Most Barents Sea fish species are demersal (Dolgov et al., 2011); this fish community consists of about 70–90 regularly occurring species which have been classified into zoogeographic groups. Approximately 25% are either Arctic or mainly Arctic species. The commercial species are all boreal or mainly boreal species (Andriashev and Chernova, 1995), except for Greenland halibut (Reinhardtius hippoglossoides) that is classified as either Arcto-boreal (Mecklenburg et al., 2013) or mainly Arctic (Andriashev and Chernova, 1995).
Zero-group fish are important consumers of plankton and are prey for other predators, and, therefore, are important for transfer of energy between trophic levels in the ecosystem. Estimated total biomass of 0-group fish species (cod, haddock, herring, capelin, polar cod, and redfish) varied from a low of 165 thousand tonnes in 2001 to a peak of 3.4 million tonnes in 2004 with a long-term average of 1.7 million tonnes (1993-2017) (Figure 3.5.1). Biomass was dominated by cod and haddock, and mostly distributed in central and northern-central parts of the Barents Sea.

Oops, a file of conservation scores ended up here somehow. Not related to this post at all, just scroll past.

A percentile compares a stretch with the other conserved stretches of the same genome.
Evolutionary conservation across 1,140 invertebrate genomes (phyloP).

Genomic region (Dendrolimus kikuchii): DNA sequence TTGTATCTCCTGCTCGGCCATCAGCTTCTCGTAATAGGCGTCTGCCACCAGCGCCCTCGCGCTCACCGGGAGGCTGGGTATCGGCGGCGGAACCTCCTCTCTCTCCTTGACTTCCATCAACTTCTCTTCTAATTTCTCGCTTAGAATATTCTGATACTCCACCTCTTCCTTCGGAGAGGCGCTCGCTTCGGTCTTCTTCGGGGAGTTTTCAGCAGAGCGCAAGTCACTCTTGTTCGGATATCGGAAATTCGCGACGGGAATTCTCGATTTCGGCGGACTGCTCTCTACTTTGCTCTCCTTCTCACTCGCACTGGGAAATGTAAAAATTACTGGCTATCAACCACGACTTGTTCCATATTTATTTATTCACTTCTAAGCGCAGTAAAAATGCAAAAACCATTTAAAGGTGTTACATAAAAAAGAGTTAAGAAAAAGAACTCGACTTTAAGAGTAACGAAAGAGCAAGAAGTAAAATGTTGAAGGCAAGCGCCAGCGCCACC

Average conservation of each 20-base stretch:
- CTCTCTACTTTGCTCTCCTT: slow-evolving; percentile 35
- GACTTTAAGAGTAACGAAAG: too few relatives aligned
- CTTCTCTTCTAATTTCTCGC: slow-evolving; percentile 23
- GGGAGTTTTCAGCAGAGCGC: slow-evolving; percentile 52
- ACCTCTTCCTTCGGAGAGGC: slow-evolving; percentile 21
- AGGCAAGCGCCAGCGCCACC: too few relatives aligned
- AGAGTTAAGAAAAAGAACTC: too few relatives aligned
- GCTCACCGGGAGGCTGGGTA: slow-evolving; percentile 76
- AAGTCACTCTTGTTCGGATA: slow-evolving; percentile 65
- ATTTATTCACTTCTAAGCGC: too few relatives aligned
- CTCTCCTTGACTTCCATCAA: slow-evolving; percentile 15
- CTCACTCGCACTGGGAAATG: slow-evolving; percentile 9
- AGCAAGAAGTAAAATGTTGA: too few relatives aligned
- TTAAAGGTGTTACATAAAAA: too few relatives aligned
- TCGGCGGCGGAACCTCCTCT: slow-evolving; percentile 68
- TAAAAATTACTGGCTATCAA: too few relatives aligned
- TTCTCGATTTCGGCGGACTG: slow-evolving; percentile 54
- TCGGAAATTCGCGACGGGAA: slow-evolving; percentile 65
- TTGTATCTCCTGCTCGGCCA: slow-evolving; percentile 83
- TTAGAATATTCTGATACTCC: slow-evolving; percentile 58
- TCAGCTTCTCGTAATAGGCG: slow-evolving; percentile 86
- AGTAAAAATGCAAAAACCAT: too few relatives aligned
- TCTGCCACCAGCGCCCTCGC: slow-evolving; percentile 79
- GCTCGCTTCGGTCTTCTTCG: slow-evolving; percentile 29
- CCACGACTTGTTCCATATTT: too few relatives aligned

L.L. Jorgensen (IMR), N.A. Strelkova (PINRO)
Benthos is an essential component of the marine ecosystems. It can be stable in time, characterizing the local situation, and is useful to explain ecosystem dynamics in retrospect. It is also dynamic and shows pulses of new species distribution, such as the snow crab and the king crab, and changes in migrating benthic species (predatory and scavenger species such as sea stars, amphipods and snails with or without sea anemones). The changes in community structure and composition reflect natural and anthropogenic factors. There are more than 3000 species of benthic invertebrates registered in the Barents Sea (Sirenko, 2001), but here we only present the megafaunal component of the benthos collected by trawl and registered (species, abundance and biomass) during the Barents Sea Ecosystem Survey (BESS). This includes mainly large bodied animals with long lifespans. This investigation was initiated in 2005 only – a short timeline relative to investigations related to plankton and fish. Accordingly, interpretation of long-term trends for megabenthic data must be pursued with caution.